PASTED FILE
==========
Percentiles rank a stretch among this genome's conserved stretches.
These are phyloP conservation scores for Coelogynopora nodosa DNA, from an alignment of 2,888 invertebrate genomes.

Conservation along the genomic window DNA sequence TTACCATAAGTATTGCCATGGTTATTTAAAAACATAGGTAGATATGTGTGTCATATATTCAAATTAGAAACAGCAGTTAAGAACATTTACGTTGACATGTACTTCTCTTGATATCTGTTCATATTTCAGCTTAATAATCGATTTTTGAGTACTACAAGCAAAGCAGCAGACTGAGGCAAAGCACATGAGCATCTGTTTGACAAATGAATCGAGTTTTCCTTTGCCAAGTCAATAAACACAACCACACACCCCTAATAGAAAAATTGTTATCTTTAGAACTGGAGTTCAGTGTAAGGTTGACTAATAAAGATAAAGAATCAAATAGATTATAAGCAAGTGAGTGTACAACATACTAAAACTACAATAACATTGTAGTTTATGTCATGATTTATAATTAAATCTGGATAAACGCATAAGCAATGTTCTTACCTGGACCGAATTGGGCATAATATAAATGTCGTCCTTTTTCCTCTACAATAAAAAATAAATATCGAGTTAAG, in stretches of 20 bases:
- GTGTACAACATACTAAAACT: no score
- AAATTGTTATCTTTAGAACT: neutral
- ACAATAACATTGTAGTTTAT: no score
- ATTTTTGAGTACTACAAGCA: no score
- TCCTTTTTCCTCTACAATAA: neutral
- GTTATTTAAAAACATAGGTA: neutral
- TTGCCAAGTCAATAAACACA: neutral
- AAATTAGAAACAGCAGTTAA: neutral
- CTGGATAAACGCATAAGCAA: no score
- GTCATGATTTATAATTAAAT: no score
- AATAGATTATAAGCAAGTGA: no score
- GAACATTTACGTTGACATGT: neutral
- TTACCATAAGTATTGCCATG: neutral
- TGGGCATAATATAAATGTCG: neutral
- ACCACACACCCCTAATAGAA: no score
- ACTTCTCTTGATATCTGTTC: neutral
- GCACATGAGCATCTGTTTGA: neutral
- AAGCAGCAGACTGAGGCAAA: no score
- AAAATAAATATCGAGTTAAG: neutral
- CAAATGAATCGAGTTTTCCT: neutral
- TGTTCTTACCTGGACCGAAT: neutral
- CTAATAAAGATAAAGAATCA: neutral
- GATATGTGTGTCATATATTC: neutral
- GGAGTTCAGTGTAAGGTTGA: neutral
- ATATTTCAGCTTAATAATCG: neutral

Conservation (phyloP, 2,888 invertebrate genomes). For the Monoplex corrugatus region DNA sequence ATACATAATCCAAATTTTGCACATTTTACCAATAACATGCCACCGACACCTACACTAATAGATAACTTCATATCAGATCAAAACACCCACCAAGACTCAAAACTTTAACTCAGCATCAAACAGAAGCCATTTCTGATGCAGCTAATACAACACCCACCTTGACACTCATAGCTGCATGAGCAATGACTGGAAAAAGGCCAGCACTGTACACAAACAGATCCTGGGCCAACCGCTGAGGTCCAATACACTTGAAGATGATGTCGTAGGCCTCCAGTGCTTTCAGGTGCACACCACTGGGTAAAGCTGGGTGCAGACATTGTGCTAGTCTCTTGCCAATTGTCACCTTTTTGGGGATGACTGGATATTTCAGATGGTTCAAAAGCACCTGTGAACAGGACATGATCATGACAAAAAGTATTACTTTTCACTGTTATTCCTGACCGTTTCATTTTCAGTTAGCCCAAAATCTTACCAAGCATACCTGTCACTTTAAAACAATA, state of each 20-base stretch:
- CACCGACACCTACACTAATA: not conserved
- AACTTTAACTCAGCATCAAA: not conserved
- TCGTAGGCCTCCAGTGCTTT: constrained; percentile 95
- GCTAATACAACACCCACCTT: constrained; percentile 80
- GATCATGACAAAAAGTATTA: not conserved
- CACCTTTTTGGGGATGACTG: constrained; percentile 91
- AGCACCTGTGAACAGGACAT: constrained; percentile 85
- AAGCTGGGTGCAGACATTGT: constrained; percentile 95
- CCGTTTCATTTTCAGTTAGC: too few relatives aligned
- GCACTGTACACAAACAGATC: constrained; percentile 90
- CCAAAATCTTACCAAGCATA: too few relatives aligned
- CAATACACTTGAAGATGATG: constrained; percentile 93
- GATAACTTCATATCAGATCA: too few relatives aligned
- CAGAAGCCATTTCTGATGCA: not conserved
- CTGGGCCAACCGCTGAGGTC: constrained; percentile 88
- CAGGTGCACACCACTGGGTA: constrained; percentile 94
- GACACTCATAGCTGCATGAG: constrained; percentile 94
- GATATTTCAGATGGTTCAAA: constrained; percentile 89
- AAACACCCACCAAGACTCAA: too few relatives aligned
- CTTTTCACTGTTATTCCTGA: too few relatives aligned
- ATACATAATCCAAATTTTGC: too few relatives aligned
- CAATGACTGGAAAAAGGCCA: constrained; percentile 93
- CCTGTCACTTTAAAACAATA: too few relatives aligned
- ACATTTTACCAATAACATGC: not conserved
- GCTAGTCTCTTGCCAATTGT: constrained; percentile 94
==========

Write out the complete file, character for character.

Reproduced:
Percentiles rank a stretch among this genome's conserved stretches.
These are phyloP conservation scores for Coelogynopora nodosa DNA, from an alignment of 2,888 invertebrate genomes.

Conservation along the genomic window DNA sequence TTACCATAAGTATTGCCATGGTTATTTAAAAACATAGGTAGATATGTGTGTCATATATTCAAATTAGAAACAGCAGTTAAGAACATTTACGTTGACATGTACTTCTCTTGATATCTGTTCATATTTCAGCTTAATAATCGATTTTTGAGTACTACAAGCAAAGCAGCAGACTGAGGCAAAGCACATGAGCATCTGTTTGACAAATGAATCGAGTTTTCCTTTGCCAAGTCAATAAACACAACCACACACCCCTAATAGAAAAATTGTTATCTTTAGAACTGGAGTTCAGTGTAAGGTTGACTAATAAAGATAAAGAATCAAATAGATTATAAGCAAGTGAGTGTACAACATACTAAAACTACAATAACATTGTAGTTTATGTCATGATTTATAATTAAATCTGGATAAACGCATAAGCAATGTTCTTACCTGGACCGAATTGGGCATAATATAAATGTCGTCCTTTTTCCTCTACAATAAAAAATAAATATCGAGTTAAG, in stretches of 20 bases:
- GTGTACAACATACTAAAACT: no score
- AAATTGTTATCTTTAGAACT: neutral
- ACAATAACATTGTAGTTTAT: no score
- ATTTTTGAGTACTACAAGCA: no score
- TCCTTTTTCCTCTACAATAA: neutral
- GTTATTTAAAAACATAGGTA: neutral
- TTGCCAAGTCAATAAACACA: neutral
- AAATTAGAAACAGCAGTTAA: neutral
- CTGGATAAACGCATAAGCAA: no score
- GTCATGATTTATAATTAAAT: no score
- AATAGATTATAAGCAAGTGA: no score
- GAACATTTACGTTGACATGT: neutral
- TTACCATAAGTATTGCCATG: neutral
- TGGGCATAATATAAATGTCG: neutral
- ACCACACACCCCTAATAGAA: no score
- ACTTCTCTTGATATCTGTTC: neutral
- GCACATGAGCATCTGTTTGA: neutral
- AAGCAGCAGACTGAGGCAAA: no score
- AAAATAAATATCGAGTTAAG: neutral
- CAAATGAATCGAGTTTTCCT: neutral
- TGTTCTTACCTGGACCGAAT: neutral
- CTAATAAAGATAAAGAATCA: neutral
- GATATGTGTGTCATATATTC: neutral
- GGAGTTCAGTGTAAGGTTGA: neutral
- ATATTTCAGCTTAATAATCG: neutral

Conservation (phyloP, 2,888 invertebrate genomes). For the Monoplex corrugatus region DNA sequence ATACATAATCCAAATTTTGCACATTTTACCAATAACATGCCACCGACACCTACACTAATAGATAACTTCATATCAGATCAAAACACCCACCAAGACTCAAAACTTTAACTCAGCATCAAACAGAAGCCATTTCTGATGCAGCTAATACAACACCCACCTTGACACTCATAGCTGCATGAGCAATGACTGGAAAAAGGCCAGCACTGTACACAAACAGATCCTGGGCCAACCGCTGAGGTCCAATACACTTGAAGATGATGTCGTAGGCCTCCAGTGCTTTCAGGTGCACACCACTGGGTAAAGCTGGGTGCAGACATTGTGCTAGTCTCTTGCCAATTGTCACCTTTTTGGGGATGACTGGATATTTCAGATGGTTCAAAAGCACCTGTGAACAGGACATGATCATGACAAAAAGTATTACTTTTCACTGTTATTCCTGACCGTTTCATTTTCAGTTAGCCCAAAATCTTACCAAGCATACCTGTCACTTTAAAACAATA, state of each 20-base stretch:
- CACCGACACCTACACTAATA: not conserved
- AACTTTAACTCAGCATCAAA: not conserved
- TCGTAGGCCTCCAGTGCTTT: constrained; percentile 95
- GCTAATACAACACCCACCTT: constrained; percentile 80
- GATCATGACAAAAAGTATTA: not conserved
- CACCTTTTTGGGGATGACTG: constrained; percentile 91
- AGCACCTGTGAACAGGACAT: constrained; percentile 85
- AAGCTGGGTGCAGACATTGT: constrained; percentile 95
- CCGTTTCATTTTCAGTTAGC: too few relatives aligned
- GCACTGTACACAAACAGATC: constrained; percentile 90
- CCAAAATCTTACCAAGCATA: too few relatives aligned
- CAATACACTTGAAGATGATG: constrained; percentile 93
- GATAACTTCATATCAGATCA: too few relatives aligned
- CAGAAGCCATTTCTGATGCA: not conserved
- CTGGGCCAACCGCTGAGGTC: constrained; percentile 88
- CAGGTGCACACCACTGGGTA: constrained; percentile 94
- GACACTCATAGCTGCATGAG: constrained; percentile 94
- GATATTTCAGATGGTTCAAA: constrained; percentile 89
- AAACACCCACCAAGACTCAA: too few relatives aligned
- CTTTTCACTGTTATTCCTGA: too few relatives aligned
- ATACATAATCCAAATTTTGC: too few relatives aligned
- CAATGACTGGAAAAAGGCCA: constrained; percentile 93
- CCTGTCACTTTAAAACAATA: too few relatives aligned
- ACATTTTACCAATAACATGC: not conserved
- GCTAGTCTCTTGCCAATTGT: constrained; percentile 94